by Natalie Lynn Borton
Good morning, girls! How was everyone's weekend? Brian and I just got back from what seemed like a month-long vacation, and strangely enough, I feel glad to be back into the routine of daily life. I loved relaxing lakeside and poolside as well as seeing friends and family, but I've missed being home. It's nice to sleep in our bed, go for a walk around our neighborhood, and sip coffee on our balcony again. I love home sweet home.
Today's post is about having a healthy relationship with food. A while back I read an article from Women's Health Magazine called "Why We Love Food", which shed some light on the social, cultural and biological factors that impact how we eat. At the end they share some helpful tips for befriending food again and I wanted to share it as an encouragement to any of you who have struggled with food issues in the past, or are currently struggling with them.
You can't alter your DNA, change your cultural background, or turn back the clock and make your pregnant mother drink vegetable juice. But now that you understand how these and other factors influence the way you eat, you can work toward making each new experience with food a pleasurable one. It's a matter of giving yourself permission to enjoy what's on your plate instead of fretting that you're not eating the right thing, the right amount, or the right way, says Lombardo. Here are some other tips:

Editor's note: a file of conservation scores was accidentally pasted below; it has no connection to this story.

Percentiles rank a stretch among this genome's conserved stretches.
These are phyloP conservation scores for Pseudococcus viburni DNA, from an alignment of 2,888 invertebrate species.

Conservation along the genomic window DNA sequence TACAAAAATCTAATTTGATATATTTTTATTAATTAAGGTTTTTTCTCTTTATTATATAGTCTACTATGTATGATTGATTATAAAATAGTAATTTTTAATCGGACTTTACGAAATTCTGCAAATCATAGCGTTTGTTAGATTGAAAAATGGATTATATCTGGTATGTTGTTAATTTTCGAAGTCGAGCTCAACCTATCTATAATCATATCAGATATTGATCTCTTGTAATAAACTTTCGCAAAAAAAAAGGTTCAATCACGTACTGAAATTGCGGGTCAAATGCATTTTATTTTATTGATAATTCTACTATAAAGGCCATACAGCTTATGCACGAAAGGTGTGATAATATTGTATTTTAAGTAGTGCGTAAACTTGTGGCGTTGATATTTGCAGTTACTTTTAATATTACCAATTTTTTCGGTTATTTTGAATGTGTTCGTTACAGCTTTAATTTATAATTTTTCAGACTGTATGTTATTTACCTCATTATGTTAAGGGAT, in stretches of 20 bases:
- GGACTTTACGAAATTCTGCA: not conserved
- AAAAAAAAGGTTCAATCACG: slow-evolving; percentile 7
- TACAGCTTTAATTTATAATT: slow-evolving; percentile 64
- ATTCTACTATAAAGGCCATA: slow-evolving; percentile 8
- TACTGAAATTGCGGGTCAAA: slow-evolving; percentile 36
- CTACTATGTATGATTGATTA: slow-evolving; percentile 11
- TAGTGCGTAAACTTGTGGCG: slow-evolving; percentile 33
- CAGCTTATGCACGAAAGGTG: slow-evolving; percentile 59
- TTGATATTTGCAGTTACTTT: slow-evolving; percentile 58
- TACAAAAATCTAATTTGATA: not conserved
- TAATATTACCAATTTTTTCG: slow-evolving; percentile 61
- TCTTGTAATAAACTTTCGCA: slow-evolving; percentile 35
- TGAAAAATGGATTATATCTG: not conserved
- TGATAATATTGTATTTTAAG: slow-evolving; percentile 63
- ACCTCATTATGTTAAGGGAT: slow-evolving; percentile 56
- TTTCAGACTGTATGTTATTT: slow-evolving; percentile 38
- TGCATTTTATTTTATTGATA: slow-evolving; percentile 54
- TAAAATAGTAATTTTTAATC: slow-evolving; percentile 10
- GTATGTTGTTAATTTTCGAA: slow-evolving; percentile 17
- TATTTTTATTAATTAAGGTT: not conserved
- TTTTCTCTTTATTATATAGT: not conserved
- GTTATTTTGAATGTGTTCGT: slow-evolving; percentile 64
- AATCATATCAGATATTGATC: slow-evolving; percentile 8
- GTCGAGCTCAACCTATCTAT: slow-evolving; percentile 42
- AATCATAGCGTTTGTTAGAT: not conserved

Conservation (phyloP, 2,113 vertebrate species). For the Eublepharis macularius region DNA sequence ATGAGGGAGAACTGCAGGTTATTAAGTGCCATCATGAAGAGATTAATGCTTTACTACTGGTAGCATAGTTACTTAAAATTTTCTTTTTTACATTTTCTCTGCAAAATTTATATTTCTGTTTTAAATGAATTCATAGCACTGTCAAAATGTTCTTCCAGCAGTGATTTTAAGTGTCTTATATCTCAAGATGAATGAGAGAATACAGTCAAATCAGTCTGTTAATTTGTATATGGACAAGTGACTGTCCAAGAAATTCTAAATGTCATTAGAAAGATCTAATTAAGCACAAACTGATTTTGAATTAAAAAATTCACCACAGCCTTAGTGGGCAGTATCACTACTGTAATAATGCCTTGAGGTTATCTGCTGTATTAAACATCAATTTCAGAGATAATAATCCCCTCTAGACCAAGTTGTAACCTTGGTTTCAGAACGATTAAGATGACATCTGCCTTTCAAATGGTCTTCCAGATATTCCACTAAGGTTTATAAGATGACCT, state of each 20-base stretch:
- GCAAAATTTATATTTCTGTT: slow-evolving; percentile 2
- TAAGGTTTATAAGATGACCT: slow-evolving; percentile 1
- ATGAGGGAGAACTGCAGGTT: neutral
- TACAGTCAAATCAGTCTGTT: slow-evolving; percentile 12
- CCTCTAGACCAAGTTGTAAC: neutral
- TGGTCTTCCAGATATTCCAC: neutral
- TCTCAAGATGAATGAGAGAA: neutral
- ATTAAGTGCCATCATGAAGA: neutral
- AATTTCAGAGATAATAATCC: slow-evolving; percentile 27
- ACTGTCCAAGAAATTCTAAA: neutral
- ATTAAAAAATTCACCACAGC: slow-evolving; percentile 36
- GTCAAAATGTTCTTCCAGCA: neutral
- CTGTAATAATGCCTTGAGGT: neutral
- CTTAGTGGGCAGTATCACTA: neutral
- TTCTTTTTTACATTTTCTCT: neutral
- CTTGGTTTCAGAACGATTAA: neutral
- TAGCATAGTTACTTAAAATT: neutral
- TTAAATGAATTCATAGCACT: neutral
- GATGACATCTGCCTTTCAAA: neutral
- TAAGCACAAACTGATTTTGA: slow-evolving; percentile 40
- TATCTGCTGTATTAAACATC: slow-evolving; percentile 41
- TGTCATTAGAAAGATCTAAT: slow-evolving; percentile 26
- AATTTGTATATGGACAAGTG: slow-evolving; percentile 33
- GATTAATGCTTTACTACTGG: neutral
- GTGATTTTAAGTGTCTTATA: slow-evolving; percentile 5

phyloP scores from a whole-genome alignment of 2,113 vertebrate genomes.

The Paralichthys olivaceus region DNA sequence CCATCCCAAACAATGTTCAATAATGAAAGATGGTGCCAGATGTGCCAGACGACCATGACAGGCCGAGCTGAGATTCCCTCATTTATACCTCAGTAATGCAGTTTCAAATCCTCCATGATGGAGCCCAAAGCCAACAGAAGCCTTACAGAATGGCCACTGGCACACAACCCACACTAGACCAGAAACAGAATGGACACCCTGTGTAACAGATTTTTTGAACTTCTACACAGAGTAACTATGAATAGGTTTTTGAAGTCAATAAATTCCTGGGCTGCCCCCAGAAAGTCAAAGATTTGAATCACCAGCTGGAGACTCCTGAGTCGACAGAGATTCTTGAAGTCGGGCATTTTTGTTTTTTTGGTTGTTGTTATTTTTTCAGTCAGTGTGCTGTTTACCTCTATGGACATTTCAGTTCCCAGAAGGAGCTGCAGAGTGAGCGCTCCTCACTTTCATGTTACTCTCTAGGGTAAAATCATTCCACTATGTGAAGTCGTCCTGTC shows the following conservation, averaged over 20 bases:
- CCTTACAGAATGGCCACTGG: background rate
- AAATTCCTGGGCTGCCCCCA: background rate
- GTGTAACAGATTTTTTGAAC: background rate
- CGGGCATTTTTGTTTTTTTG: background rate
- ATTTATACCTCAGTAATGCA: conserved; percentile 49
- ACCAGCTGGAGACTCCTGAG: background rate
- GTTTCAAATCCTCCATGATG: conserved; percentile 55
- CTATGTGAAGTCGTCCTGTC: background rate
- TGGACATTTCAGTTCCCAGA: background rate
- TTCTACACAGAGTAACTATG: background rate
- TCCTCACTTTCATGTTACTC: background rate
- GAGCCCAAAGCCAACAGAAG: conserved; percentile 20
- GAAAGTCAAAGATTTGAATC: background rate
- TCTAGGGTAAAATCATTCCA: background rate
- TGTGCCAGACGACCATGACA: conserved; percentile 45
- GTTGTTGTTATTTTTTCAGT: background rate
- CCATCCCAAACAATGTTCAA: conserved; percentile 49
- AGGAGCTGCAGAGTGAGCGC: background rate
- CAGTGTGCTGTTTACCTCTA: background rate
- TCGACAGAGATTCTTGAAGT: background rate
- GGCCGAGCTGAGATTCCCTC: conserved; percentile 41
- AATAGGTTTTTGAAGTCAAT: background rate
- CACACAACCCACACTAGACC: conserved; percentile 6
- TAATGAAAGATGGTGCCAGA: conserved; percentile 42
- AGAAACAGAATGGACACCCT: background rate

Focus on your food.
You may not have time to savor every bite of every meal, but turning off the TV and sitting at a table will help you take more pleasure in your food.
But don't be hypervigilant.
"Being too aware of what and how much you eat can turn you into a food obsessive," says Wansink. "Not to mention that having a mind-set of 'If I walk two miles, I can eat this many chips' is a terrible way to live."
Don't tell yourself no.
Deprivation diets set you up for failure. "It's a lot more liberating to say 'I can eat whatever I want, whenever I want, as long as I know how much I actually want,' " says Wansink.
Listen to your gut.
If you like steak, order it, even if everyone else is having salad.
Don't take on others' emotional static.
"Repeat this mantra: 'I choose to enjoy this food,' " says Lombardo. At the end of the day, each of us has to decide for ourselves if food is the enemy or a dear friend.
How does this change the way you view your food?